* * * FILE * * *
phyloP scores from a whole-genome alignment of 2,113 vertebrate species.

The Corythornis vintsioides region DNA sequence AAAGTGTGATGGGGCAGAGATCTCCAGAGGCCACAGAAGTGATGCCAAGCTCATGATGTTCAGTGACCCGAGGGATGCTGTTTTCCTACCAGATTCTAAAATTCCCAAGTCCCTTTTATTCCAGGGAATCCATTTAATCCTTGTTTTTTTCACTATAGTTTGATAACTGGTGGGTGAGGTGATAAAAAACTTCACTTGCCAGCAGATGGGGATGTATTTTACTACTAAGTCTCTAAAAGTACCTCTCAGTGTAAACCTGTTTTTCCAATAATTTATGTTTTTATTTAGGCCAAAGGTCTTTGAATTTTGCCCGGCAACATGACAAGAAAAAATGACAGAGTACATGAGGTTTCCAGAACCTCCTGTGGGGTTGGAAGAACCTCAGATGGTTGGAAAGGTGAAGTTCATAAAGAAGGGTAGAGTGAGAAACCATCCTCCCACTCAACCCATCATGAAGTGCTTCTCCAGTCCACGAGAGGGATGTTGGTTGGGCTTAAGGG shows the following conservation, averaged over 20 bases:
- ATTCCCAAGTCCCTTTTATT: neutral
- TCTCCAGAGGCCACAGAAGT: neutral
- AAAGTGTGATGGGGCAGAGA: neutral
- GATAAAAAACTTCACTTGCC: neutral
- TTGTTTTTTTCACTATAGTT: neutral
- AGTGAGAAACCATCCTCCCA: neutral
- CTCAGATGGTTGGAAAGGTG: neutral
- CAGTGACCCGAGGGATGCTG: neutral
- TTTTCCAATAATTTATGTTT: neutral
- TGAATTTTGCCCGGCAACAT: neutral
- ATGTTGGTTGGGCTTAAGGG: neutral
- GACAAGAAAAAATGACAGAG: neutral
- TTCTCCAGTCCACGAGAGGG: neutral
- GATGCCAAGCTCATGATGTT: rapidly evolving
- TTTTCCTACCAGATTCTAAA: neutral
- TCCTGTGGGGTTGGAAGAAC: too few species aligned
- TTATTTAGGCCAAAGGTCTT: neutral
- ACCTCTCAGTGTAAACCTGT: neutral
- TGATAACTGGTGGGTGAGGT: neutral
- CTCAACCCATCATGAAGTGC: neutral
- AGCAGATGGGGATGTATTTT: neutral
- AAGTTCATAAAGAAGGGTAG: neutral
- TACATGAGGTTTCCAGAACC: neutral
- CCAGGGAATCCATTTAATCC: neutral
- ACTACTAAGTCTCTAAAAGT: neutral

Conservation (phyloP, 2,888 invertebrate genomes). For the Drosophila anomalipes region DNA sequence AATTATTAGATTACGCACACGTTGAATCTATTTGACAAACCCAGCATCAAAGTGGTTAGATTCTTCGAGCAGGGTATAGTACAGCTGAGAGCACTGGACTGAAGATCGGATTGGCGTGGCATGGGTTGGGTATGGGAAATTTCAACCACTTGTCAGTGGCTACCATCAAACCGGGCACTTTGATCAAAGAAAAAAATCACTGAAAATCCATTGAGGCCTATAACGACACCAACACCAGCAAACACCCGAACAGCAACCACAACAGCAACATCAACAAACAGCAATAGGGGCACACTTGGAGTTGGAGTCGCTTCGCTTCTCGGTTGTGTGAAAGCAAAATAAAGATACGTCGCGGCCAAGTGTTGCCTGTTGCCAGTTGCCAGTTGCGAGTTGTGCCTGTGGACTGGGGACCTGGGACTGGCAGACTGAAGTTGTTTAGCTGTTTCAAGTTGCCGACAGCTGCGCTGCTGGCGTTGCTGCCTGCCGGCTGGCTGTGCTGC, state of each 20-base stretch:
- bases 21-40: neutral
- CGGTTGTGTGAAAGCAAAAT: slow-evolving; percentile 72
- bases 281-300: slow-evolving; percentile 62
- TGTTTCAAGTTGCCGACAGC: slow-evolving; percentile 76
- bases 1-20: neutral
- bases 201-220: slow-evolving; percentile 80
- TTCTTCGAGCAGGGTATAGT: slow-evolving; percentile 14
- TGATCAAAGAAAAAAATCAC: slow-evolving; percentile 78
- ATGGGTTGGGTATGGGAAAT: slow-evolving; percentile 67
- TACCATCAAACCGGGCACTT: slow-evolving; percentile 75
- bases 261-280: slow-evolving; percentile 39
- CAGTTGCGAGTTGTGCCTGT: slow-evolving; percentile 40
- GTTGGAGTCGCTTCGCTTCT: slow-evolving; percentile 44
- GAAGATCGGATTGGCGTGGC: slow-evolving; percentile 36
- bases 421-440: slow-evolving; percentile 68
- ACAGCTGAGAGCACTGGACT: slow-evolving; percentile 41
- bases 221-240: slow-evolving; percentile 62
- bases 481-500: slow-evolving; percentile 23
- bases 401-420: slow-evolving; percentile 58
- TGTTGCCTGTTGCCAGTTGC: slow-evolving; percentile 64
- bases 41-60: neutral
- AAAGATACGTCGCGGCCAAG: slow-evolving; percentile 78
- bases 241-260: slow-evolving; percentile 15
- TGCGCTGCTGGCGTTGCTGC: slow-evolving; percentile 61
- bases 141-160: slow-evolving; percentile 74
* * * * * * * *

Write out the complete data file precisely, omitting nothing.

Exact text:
phyloP scores from a whole-genome alignment of 2,113 vertebrate species.

The Corythornis vintsioides region DNA sequence AAAGTGTGATGGGGCAGAGATCTCCAGAGGCCACAGAAGTGATGCCAAGCTCATGATGTTCAGTGACCCGAGGGATGCTGTTTTCCTACCAGATTCTAAAATTCCCAAGTCCCTTTTATTCCAGGGAATCCATTTAATCCTTGTTTTTTTCACTATAGTTTGATAACTGGTGGGTGAGGTGATAAAAAACTTCACTTGCCAGCAGATGGGGATGTATTTTACTACTAAGTCTCTAAAAGTACCTCTCAGTGTAAACCTGTTTTTCCAATAATTTATGTTTTTATTTAGGCCAAAGGTCTTTGAATTTTGCCCGGCAACATGACAAGAAAAAATGACAGAGTACATGAGGTTTCCAGAACCTCCTGTGGGGTTGGAAGAACCTCAGATGGTTGGAAAGGTGAAGTTCATAAAGAAGGGTAGAGTGAGAAACCATCCTCCCACTCAACCCATCATGAAGTGCTTCTCCAGTCCACGAGAGGGATGTTGGTTGGGCTTAAGGG shows the following conservation, averaged over 20 bases:
- ATTCCCAAGTCCCTTTTATT: neutral
- TCTCCAGAGGCCACAGAAGT: neutral
- AAAGTGTGATGGGGCAGAGA: neutral
- GATAAAAAACTTCACTTGCC: neutral
- TTGTTTTTTTCACTATAGTT: neutral
- AGTGAGAAACCATCCTCCCA: neutral
- CTCAGATGGTTGGAAAGGTG: neutral
- CAGTGACCCGAGGGATGCTG: neutral
- TTTTCCAATAATTTATGTTT: neutral
- TGAATTTTGCCCGGCAACAT: neutral
- ATGTTGGTTGGGCTTAAGGG: neutral
- GACAAGAAAAAATGACAGAG: neutral
- TTCTCCAGTCCACGAGAGGG: neutral
- GATGCCAAGCTCATGATGTT: rapidly evolving
- TTTTCCTACCAGATTCTAAA: neutral
- TCCTGTGGGGTTGGAAGAAC: too few species aligned
- TTATTTAGGCCAAAGGTCTT: neutral
- ACCTCTCAGTGTAAACCTGT: neutral
- TGATAACTGGTGGGTGAGGT: neutral
- CTCAACCCATCATGAAGTGC: neutral
- AGCAGATGGGGATGTATTTT: neutral
- AAGTTCATAAAGAAGGGTAG: neutral
- TACATGAGGTTTCCAGAACC: neutral
- CCAGGGAATCCATTTAATCC: neutral
- ACTACTAAGTCTCTAAAAGT: neutral

Conservation (phyloP, 2,888 invertebrate genomes). For the Drosophila anomalipes region DNA sequence AATTATTAGATTACGCACACGTTGAATCTATTTGACAAACCCAGCATCAAAGTGGTTAGATTCTTCGAGCAGGGTATAGTACAGCTGAGAGCACTGGACTGAAGATCGGATTGGCGTGGCATGGGTTGGGTATGGGAAATTTCAACCACTTGTCAGTGGCTACCATCAAACCGGGCACTTTGATCAAAGAAAAAAATCACTGAAAATCCATTGAGGCCTATAACGACACCAACACCAGCAAACACCCGAACAGCAACCACAACAGCAACATCAACAAACAGCAATAGGGGCACACTTGGAGTTGGAGTCGCTTCGCTTCTCGGTTGTGTGAAAGCAAAATAAAGATACGTCGCGGCCAAGTGTTGCCTGTTGCCAGTTGCCAGTTGCGAGTTGTGCCTGTGGACTGGGGACCTGGGACTGGCAGACTGAAGTTGTTTAGCTGTTTCAAGTTGCCGACAGCTGCGCTGCTGGCGTTGCTGCCTGCCGGCTGGCTGTGCTGC, state of each 20-base stretch:
- bases 21-40: neutral
- CGGTTGTGTGAAAGCAAAAT: slow-evolving; percentile 72
- bases 281-300: slow-evolving; percentile 62
- TGTTTCAAGTTGCCGACAGC: slow-evolving; percentile 76
- bases 1-20: neutral
- bases 201-220: slow-evolving; percentile 80
- TTCTTCGAGCAGGGTATAGT: slow-evolving; percentile 14
- TGATCAAAGAAAAAAATCAC: slow-evolving; percentile 78
- ATGGGTTGGGTATGGGAAAT: slow-evolving; percentile 67
- TACCATCAAACCGGGCACTT: slow-evolving; percentile 75
- bases 261-280: slow-evolving; percentile 39
- CAGTTGCGAGTTGTGCCTGT: slow-evolving; percentile 40
- GTTGGAGTCGCTTCGCTTCT: slow-evolving; percentile 44
- GAAGATCGGATTGGCGTGGC: slow-evolving; percentile 36
- bases 421-440: slow-evolving; percentile 68
- ACAGCTGAGAGCACTGGACT: slow-evolving; percentile 41
- bases 221-240: slow-evolving; percentile 62
- bases 481-500: slow-evolving; percentile 23
- bases 401-420: slow-evolving; percentile 58
- TGTTGCCTGTTGCCAGTTGC: slow-evolving; percentile 64
- bases 41-60: neutral
- AAAGATACGTCGCGGCCAAG: slow-evolving; percentile 78
- bases 241-260: slow-evolving; percentile 15
- TGCGCTGCTGGCGTTGCTGC: slow-evolving; percentile 61
- bases 141-160: slow-evolving; percentile 74